Senator Declan O’Scanlon, Assemblywoman Serena DiMaso, and Assemblyman Gerry Scharfenberger (R-Monmouth) today criticized Governor Murphy’s proposed school funding cuts, highlighting the exclusion of previously agreed upon special education increases.
Sen. O’Scanlon, Asw. DiMaso and Asm. Scharfenberger said Gov. Murphy’s proposed school funding cuts will do harm to educational quality and overburdened taxpayers. (Pixabay)
Those districts receiving cuts would lose approximately $158 million in aid under the proposed numbers.
Bill S-2, passed in 2018, phases in state aid adjustments to account for student population changes, and other factors, accumulated over a number of years. While some districts gain, others lose. District 13 legislators successfully argued for changes to the legislation to ameliorate the reductions. Their efforts have continued as S-2 has been implemented. They were critical proponents of an agreement with legislative leadership to phase in an additional $200 million in extraordinary special education aid which would help many districts cope with formula aid cuts. The Governor’s proposal excludes funding for that key agreement.
“While we understand the dynamics at work here, the fact that for many years these districts were provided with aid levels that they built into their overall operations and took into account when they crafted contracts makes unwinding these cuts extremely difficult,” said Senator O’Scanlon. “Some of our districts are facing multi-millions in cuts to budgets that have evolved over many years. The potential harm to educational quality, and to taxpayers, isn’t theoretical – it’s happening right now. We’re doing all we can and making every argument to blunt the aid cuts. Full funding of the State’s obligation toward extraordinary special education was a critical component of those efforts. The Governor’s failure to include this year’s additional $50 million is a slap in the face to our children and our taxpayers. We are already fighting for those dollars to be included in the final budget sent to the Governor.”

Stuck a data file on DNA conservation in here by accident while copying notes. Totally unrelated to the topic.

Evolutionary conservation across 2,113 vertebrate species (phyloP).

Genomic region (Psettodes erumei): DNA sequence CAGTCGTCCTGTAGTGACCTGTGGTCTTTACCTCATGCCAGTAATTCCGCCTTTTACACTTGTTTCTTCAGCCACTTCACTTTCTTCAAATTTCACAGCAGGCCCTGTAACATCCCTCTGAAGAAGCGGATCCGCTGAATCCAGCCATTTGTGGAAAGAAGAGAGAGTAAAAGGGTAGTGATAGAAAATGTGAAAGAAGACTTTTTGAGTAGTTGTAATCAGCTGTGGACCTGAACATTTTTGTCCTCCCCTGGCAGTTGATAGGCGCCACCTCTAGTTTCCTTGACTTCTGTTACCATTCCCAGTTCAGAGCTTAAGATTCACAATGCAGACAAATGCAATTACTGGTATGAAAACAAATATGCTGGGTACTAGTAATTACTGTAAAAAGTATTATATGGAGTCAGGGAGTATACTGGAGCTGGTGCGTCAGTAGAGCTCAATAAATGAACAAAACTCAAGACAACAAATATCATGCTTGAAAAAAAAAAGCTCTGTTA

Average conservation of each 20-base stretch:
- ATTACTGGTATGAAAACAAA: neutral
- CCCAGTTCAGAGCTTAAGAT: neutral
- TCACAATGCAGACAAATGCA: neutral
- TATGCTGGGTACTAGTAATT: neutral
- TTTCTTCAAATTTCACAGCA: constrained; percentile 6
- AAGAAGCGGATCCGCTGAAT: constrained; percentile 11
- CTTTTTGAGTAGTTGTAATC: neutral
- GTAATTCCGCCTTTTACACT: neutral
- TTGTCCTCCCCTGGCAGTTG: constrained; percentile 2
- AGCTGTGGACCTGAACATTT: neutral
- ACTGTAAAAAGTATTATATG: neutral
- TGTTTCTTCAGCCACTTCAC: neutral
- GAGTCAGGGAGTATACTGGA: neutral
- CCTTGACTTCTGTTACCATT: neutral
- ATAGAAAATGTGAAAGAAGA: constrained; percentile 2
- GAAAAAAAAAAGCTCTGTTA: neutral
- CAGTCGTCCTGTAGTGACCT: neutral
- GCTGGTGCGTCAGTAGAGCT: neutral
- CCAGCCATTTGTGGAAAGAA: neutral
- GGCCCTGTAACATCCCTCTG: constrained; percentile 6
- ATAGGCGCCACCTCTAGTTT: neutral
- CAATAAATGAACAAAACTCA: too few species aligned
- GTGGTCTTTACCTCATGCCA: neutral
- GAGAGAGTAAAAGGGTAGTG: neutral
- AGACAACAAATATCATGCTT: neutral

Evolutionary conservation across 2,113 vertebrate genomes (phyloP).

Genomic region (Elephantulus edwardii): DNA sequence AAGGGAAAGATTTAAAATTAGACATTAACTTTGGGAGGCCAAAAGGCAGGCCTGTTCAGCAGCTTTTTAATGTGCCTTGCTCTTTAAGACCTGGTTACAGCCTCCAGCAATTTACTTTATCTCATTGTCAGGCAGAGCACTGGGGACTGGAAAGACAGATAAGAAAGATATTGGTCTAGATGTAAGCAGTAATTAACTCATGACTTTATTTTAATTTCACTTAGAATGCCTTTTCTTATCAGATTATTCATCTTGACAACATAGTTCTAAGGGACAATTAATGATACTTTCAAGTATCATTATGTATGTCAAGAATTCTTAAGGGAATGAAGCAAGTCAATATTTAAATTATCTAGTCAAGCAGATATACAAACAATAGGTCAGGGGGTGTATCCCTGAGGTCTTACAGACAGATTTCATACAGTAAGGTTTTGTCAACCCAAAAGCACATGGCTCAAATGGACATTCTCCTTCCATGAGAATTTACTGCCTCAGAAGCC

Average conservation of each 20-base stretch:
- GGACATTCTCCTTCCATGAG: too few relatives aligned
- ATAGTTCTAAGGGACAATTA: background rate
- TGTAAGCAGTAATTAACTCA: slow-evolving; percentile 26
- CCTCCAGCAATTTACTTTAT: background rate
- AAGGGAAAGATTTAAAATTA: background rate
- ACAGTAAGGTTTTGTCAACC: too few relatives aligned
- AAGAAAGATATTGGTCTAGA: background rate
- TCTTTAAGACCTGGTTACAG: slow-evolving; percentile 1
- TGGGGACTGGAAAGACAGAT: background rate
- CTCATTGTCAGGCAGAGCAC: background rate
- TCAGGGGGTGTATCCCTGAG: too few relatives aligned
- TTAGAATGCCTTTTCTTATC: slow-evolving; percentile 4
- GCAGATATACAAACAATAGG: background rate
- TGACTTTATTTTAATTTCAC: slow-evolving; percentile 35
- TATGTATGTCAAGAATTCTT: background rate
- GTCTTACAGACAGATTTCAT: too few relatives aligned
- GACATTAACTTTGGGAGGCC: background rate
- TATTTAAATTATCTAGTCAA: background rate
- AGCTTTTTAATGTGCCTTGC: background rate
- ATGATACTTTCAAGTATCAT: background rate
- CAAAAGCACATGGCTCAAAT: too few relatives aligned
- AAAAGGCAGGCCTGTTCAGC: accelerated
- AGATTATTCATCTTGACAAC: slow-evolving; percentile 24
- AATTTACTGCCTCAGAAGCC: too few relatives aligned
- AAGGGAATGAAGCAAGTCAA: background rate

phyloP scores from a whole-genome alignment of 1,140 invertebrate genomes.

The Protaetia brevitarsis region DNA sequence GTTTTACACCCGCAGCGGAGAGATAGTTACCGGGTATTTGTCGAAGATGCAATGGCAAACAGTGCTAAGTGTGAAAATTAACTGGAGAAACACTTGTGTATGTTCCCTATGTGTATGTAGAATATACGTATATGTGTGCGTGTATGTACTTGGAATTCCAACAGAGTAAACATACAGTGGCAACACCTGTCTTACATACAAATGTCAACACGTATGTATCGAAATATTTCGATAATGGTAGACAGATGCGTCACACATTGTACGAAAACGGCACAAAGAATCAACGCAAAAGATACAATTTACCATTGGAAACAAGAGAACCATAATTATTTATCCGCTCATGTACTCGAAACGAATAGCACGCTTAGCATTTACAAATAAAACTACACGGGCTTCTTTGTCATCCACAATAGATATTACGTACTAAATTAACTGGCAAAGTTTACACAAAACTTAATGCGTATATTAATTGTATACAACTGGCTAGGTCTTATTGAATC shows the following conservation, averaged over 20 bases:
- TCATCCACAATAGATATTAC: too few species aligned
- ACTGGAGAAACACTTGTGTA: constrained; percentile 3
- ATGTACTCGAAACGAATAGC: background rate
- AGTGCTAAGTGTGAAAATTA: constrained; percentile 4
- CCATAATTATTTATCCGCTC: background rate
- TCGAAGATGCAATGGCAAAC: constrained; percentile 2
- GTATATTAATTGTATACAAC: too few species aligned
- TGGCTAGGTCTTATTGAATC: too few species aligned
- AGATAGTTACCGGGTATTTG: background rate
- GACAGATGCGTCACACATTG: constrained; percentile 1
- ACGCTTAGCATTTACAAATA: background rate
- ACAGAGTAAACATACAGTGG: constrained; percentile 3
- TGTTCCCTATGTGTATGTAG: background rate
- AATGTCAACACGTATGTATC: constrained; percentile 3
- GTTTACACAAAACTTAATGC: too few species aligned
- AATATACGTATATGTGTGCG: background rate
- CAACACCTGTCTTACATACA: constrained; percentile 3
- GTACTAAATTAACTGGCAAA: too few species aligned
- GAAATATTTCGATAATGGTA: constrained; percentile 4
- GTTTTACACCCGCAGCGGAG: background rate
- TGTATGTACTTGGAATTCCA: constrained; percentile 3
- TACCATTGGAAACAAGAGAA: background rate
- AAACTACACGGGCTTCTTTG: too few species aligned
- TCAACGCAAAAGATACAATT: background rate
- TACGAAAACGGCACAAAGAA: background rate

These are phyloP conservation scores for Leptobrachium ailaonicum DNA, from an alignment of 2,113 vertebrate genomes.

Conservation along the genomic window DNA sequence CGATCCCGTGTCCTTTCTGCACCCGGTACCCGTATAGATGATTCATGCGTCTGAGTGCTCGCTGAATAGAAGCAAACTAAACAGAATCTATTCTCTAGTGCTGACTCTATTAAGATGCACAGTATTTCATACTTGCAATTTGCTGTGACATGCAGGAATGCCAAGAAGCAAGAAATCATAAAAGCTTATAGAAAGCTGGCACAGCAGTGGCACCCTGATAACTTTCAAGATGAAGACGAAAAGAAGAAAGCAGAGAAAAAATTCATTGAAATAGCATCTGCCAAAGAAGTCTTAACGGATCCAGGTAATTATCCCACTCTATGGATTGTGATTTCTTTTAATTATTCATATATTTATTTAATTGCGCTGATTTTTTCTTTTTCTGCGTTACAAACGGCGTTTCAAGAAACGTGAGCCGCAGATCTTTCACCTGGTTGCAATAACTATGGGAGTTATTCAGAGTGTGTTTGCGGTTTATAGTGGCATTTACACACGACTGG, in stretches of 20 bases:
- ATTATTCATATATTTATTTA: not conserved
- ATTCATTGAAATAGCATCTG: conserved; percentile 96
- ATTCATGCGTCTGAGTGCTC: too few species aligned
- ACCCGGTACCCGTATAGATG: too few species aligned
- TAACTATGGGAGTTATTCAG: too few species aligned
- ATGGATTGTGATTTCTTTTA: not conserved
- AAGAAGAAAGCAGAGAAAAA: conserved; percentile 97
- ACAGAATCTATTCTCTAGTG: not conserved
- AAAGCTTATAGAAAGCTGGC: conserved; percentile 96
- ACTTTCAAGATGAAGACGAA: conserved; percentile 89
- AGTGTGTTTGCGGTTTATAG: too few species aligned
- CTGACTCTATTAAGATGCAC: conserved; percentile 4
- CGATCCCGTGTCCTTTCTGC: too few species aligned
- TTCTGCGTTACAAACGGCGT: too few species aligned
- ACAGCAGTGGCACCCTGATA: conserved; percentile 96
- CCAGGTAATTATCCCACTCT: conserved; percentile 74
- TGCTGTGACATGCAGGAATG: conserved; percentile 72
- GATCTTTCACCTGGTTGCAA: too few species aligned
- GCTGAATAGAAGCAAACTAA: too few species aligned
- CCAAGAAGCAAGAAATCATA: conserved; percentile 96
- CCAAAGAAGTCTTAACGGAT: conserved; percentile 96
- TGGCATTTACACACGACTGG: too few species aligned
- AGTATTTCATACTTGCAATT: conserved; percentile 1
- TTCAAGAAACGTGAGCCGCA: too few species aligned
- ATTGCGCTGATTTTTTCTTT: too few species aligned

Many school districts within Monmouth County have experienced an increase in special education costs while the state has failed to meet its statutory funding obligation. Conversations with local school officials highlighted special education as one of their most pressing budgetary strains and concerns.
“Our towns are losing $9.3 million this year under Governor Murphy’s proposed school aid,” DiMaso continued. “They have to absorb these cuts into their budget somehow and that will be on the backs of taxpayers. Special education costs are skyrocketing in our district and across the state as a whole. Infusing extra aid into special education could help to ameliorate some of these cuts. Further we need to have continued discussions about the way that we allot special education funding. Tying it to a census number doesn’t work, the money should be following the child.”
Governor Murphy did include $50 million in “stabilization” aid in his budget proposal that he indicated was intended to help schools receiving formula aid cuts this coming school year. But providing funding in a budget that won’t be finalized until July wouldn’t help school budgets that must be finalized well before then.
“To suggest that these ongoing proposals of taking funds from our schools, teachers, and students while forcing increased property taxes on our residents is anything other than absurd would be disingenuous,” says Scharfenberger. “These funding cuts hurt our towns in LD13 and all across Monmouth County without so much of a second thought. We strongly urge Governor Murphy and the NJDOE Commissioner to reconsider these disastrous decisions.”
“What the Governor should have done was include the extra $50 million in extraordinary special education in his 2021 budget proposal and indicate the extra $50 million in stabilization aid will be provided this spring – in time to be included in next fall’s school budgets. Our revenues are running well ahead of projections, easily providing enough funds to facilitate this extra, vital aid. Together, this would have been a true $100 million in reasonable, rational aid increase to make a genuine impact in school budget planning and in potential property tax relief,” O’Scanlon concluded.